In the preparatory stage, we start mulling over ideas. The most relaxing way to get ourselves thinking is to have a chat with a friend or colleague over a cuppa, and just share the gems of ideas we have about the task in hand.

A key part of preparation is to find out what we need to produce. This means gathering the assignment brief, marking criteria, guidelines, referencing requirements, recommended reading list, notes from classes, etc!

It takes time to sift through this mass of information. Do it with some music on, in a nice cafe, or with friends. Ease yourself into thinking about your essay by reviewing the material you already have to hand.

2. Planning

Find yourself a strategy for planning essays. There are lots of different approaches you can try, and keep experimenting until you crack it! For instance, you may enjoy mind mapping [see article on mind mapping].

You may prefer to give yourself sub-headers and then jot down ideas for each section using bullet points. Or, you may like to chat about your ideas with a friend, and record the conversation, then listen back and organise the ideas using whatever form of words or images that comes naturally to you.

Most essays have these key elements:

Introduction: Main argument, structure of the essay, context of the topic, key literature on the topic

Main body: Divided into sections (depending on the task you have been set), with well-organised paragraphs that make a clear point, supply evidence or an example (cited using the recommended referencing style), and an explanation that unpacks your point, critiques the evidence if relevant, and conveys your own critical thinking.

Conclusion: Summary of main points in essay, clear statement of position in relation to the question or task you have been set.

Check back tomorrow for Part 2, covering Practicing, Peer Review and Polishing.

The abstract: The All-Important First Impression

We’ve all heard the phrase “first impressions count” and, whether it is for a job interview or even a first date, we all want to make a good impression. When writing an article, dissertation or thesis, your abstract provides the first impression of your work. Based on the brief description provided in the abstract, readers will determine whether or not they want to invest the time to read what you have written.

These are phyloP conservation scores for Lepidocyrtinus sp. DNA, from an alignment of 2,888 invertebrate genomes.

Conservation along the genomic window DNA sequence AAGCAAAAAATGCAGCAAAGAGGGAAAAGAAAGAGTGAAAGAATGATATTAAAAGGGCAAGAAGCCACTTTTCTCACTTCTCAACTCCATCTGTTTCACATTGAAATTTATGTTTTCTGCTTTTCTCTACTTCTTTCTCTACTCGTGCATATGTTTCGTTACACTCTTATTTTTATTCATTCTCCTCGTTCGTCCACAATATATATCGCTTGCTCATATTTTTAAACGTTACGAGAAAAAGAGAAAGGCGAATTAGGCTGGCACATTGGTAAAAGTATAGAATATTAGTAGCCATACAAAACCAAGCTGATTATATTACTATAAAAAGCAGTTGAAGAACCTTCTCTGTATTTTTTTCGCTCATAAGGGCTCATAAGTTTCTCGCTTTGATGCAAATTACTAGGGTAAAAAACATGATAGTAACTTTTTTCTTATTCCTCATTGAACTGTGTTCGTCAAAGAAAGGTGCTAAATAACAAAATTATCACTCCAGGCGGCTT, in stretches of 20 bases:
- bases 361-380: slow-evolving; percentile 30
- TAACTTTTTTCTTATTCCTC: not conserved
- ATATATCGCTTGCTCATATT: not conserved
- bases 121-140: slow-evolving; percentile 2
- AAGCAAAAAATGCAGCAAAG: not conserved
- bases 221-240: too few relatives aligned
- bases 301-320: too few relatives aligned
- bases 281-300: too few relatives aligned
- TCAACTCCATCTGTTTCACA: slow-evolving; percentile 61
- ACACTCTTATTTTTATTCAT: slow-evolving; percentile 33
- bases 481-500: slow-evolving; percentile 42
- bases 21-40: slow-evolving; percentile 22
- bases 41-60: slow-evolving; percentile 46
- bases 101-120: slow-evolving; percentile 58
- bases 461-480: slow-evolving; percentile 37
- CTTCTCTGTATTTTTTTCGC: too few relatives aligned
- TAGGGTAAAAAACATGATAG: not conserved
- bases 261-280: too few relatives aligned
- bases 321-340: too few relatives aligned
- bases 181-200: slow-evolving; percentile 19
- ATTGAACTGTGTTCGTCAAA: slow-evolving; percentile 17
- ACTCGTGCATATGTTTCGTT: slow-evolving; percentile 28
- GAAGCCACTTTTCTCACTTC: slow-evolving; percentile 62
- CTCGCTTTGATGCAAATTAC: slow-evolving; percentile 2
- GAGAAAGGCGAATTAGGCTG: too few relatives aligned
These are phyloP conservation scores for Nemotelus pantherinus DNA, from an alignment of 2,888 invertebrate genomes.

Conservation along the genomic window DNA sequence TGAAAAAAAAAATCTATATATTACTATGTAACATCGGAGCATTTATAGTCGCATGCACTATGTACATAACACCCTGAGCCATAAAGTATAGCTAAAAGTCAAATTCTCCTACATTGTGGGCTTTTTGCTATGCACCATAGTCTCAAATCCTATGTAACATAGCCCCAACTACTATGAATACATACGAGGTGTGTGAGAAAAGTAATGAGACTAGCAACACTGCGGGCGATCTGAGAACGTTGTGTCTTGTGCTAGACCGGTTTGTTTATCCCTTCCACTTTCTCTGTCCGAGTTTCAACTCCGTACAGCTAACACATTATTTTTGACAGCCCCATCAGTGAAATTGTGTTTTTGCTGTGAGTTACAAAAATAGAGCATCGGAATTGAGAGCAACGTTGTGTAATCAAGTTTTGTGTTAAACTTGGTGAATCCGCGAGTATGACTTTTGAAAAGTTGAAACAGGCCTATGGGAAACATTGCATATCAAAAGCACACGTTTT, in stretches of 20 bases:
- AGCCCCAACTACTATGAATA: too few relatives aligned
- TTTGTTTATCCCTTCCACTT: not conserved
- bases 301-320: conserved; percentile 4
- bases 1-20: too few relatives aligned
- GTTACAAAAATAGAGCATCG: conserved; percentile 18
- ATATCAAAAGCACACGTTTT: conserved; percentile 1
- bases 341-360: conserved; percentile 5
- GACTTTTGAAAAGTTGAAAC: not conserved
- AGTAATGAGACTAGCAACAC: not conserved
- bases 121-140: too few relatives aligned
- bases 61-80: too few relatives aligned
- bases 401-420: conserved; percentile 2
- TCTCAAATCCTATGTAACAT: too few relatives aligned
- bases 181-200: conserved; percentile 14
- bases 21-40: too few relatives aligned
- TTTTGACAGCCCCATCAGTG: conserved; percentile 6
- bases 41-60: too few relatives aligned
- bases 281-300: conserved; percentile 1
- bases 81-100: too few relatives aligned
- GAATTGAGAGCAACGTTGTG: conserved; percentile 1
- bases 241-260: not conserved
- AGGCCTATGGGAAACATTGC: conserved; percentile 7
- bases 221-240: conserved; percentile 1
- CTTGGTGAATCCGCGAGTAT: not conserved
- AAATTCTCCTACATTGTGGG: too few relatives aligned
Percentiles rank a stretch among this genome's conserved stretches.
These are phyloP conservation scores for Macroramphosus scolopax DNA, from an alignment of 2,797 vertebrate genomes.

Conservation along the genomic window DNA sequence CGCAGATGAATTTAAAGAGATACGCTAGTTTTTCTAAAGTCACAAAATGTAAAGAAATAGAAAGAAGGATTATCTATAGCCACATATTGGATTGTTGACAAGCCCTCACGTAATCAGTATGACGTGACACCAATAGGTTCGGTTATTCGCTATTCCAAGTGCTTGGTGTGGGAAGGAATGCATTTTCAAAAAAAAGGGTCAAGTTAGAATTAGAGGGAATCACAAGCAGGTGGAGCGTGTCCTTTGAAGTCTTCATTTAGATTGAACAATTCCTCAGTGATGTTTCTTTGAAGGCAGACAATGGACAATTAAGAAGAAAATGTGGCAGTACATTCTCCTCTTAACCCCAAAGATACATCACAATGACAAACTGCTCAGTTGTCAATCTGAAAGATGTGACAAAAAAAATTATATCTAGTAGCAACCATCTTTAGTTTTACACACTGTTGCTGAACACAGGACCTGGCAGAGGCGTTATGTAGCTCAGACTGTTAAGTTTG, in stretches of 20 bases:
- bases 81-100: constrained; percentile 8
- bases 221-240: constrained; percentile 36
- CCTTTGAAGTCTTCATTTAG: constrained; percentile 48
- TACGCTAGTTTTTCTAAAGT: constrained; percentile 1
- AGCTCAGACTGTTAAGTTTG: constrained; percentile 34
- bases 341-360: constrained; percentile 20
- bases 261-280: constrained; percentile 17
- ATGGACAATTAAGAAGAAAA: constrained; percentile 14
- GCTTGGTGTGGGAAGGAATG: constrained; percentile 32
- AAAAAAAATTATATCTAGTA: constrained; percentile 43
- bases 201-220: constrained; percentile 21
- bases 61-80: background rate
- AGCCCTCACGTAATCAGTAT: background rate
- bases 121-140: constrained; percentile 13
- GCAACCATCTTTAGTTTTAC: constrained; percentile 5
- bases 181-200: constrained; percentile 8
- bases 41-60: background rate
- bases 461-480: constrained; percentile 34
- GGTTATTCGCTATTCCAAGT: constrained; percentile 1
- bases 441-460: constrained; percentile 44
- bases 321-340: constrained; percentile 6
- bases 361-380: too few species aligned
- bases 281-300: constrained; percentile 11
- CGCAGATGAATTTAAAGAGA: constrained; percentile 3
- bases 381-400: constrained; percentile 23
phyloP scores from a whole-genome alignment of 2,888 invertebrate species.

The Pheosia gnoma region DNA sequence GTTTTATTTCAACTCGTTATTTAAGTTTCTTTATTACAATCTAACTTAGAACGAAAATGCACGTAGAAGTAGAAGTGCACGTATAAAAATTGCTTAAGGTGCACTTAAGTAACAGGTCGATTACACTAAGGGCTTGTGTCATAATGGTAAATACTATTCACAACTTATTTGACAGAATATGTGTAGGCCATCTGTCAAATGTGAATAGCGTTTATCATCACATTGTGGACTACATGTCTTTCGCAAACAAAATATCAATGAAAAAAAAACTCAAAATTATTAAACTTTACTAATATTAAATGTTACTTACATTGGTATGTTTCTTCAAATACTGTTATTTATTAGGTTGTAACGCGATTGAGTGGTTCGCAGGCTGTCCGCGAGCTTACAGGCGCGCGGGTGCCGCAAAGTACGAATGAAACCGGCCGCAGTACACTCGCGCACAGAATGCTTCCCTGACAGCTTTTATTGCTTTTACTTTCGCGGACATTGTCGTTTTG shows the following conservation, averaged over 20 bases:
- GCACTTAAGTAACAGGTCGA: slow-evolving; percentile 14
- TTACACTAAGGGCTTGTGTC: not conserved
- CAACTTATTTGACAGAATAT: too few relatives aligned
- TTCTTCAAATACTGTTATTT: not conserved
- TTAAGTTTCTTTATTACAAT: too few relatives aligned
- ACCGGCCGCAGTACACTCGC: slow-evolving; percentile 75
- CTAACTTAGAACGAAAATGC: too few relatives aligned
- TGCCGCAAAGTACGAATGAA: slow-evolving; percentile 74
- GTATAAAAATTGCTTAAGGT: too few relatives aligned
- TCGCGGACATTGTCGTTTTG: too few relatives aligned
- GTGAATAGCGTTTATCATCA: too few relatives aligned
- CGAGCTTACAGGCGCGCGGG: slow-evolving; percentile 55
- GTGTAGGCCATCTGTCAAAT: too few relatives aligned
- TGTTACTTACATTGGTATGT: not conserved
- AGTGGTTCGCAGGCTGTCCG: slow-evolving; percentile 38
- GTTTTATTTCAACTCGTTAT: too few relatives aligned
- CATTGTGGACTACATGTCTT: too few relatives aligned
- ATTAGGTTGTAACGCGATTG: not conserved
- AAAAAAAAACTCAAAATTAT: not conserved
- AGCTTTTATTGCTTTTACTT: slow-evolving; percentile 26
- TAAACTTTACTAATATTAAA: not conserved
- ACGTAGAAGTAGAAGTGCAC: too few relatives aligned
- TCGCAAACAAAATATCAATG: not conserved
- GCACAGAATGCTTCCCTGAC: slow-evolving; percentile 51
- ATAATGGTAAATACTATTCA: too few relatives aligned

The main aim of the abstract is to provide a concise overview of your work. The length will vary depending on the guidelines of your university department or the particular journal to which you may be submitting an article. Some can be as short as 150 words while others may be 300 to 400 words.

The style of an abstract may vary depending on the discipline. However, typical components include the purpose, research design, methods, results, and conclusions of the study. The purpose of the study usually includes the reason(s) for the investigation and the objectives. It also situates the study within the wider field of research. The research design refers to the type of approach you are using for your study (e.g., case study, randomized controlled trial, ethnography). Your design should be chosen because it is the most appropriate for answering your particular research questions. The methods portion of the abstract provides the techniques (e.g., interviews, surveys, observations) you used for the study. Lastly, the abstract contains your results or your findings, along with what you have concluded from those findings.

Again, the perfect abstract will vary depending on the discipline. A hard science abstract will differ from one in the social sciences. Check with your university department for their specific guidelines for preparing abstracts. You may also find it useful to examine abstracts found in peer-reviewed journals within your subject-area. There will be some that stand out as excellent. Consider saving them to use as models for your own work to help ensure that your abstract provides a great first impression!

Study Groups: Are Two Heads Always Better Than One?